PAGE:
Bulletin 74-016: Improper Machining of Pistons in Colt Industries (Fairbanks-morse) Diesel-Generators


                                      Directorate of Regulatory Operations 
                                      RO Bulletin 74-16 


We recently received information from Northeast Nuclear Energy Company 
(NNECO), Baltimore Gas and Electric Company (BG&E), and Colt Industries 
describing a deficiency in the machining of pistons in a Fairbanks-Morse 
emergency diesel generator, type H7B. 


NNECO reported that the four capscrews retaining a piston insert in an upper
piston of the diesel engine had broken away and were found lying in the 
engine crankcase. The capscrews were found during a routine field inspection
prior to operating the equipment. 

NNECO's and Colt Industries' investigations indicated that the cause of the 
failure was improper machining of the underside of the piston crown. The 
improper machining left an elevated, ring-shaped surface inside the piston. 
This prevented the piston and piston insert from mating properly. As a 
result, during the compression cycle, the resultant space between the 
surfaces of the two parts allowed the piston crown to flex and be forced 
down on the insert surface. This subjected the capscrews to an alternating 
stress, causing their eventual failure. 

During the inspection of the remaining pistons, two other pistons were found
with the same machining error. However, the capscrews in these pistons had 
not failed. 

BG&E reported that they had found two incorrectly machined pistons. In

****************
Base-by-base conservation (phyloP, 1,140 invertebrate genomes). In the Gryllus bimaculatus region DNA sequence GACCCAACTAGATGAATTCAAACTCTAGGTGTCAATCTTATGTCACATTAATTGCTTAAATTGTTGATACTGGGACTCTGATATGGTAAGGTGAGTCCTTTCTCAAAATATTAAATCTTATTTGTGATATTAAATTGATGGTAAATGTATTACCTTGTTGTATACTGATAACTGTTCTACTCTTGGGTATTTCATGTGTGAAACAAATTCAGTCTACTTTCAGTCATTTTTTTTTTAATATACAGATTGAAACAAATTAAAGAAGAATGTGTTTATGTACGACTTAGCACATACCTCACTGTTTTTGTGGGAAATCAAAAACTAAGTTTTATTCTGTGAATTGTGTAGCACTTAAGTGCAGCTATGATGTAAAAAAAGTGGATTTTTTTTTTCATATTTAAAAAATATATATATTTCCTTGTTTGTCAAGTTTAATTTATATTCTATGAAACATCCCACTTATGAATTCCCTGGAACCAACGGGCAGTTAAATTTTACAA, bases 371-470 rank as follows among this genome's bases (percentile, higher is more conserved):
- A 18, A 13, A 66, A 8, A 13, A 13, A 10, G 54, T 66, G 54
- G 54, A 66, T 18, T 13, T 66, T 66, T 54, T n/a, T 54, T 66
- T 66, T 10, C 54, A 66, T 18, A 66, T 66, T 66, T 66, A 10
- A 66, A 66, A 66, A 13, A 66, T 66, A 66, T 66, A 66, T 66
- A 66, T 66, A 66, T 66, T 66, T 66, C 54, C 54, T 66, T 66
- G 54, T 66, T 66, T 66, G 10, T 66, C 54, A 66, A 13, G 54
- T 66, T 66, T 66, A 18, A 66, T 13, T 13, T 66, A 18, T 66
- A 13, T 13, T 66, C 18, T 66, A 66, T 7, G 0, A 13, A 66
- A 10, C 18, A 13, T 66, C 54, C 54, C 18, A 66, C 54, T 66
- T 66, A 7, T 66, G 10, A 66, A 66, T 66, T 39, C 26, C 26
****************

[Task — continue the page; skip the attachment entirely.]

addition, they found that several locking strips, which are attached to each 
pair of capscrews, had cracked at the bolt-hole locations. 

Colt Industries stated that the probable cause of the failure of the locking
strips was an improper torque sequencing of the capscrews during 

Colt Industries indicated that they have initiated a program, directed by 
their service representatives, to inspect all diesel generators in the field
that could have these conditions. 

                                      Directorate of Regulatory Operations 
                                      RO Bulletin 74-16 


1.   Notify this office in writing within 20 days whether engines of the 
     make and type described above are used at your nuclear power facilities 
     with operating license or construction permit. 
2.   If engines of this make and type are used, your written reply to item 
     1. above should include your schedule for examination of the 
     potentially affected engines. 

3.   Upon completion of any required examinations, provide to this office, 
     in writing within 30 days, the results of the examinations and a 
     description of any repairs found to be necessary. 

Page Last Reviewed/Updated Tuesday, September 01, 2015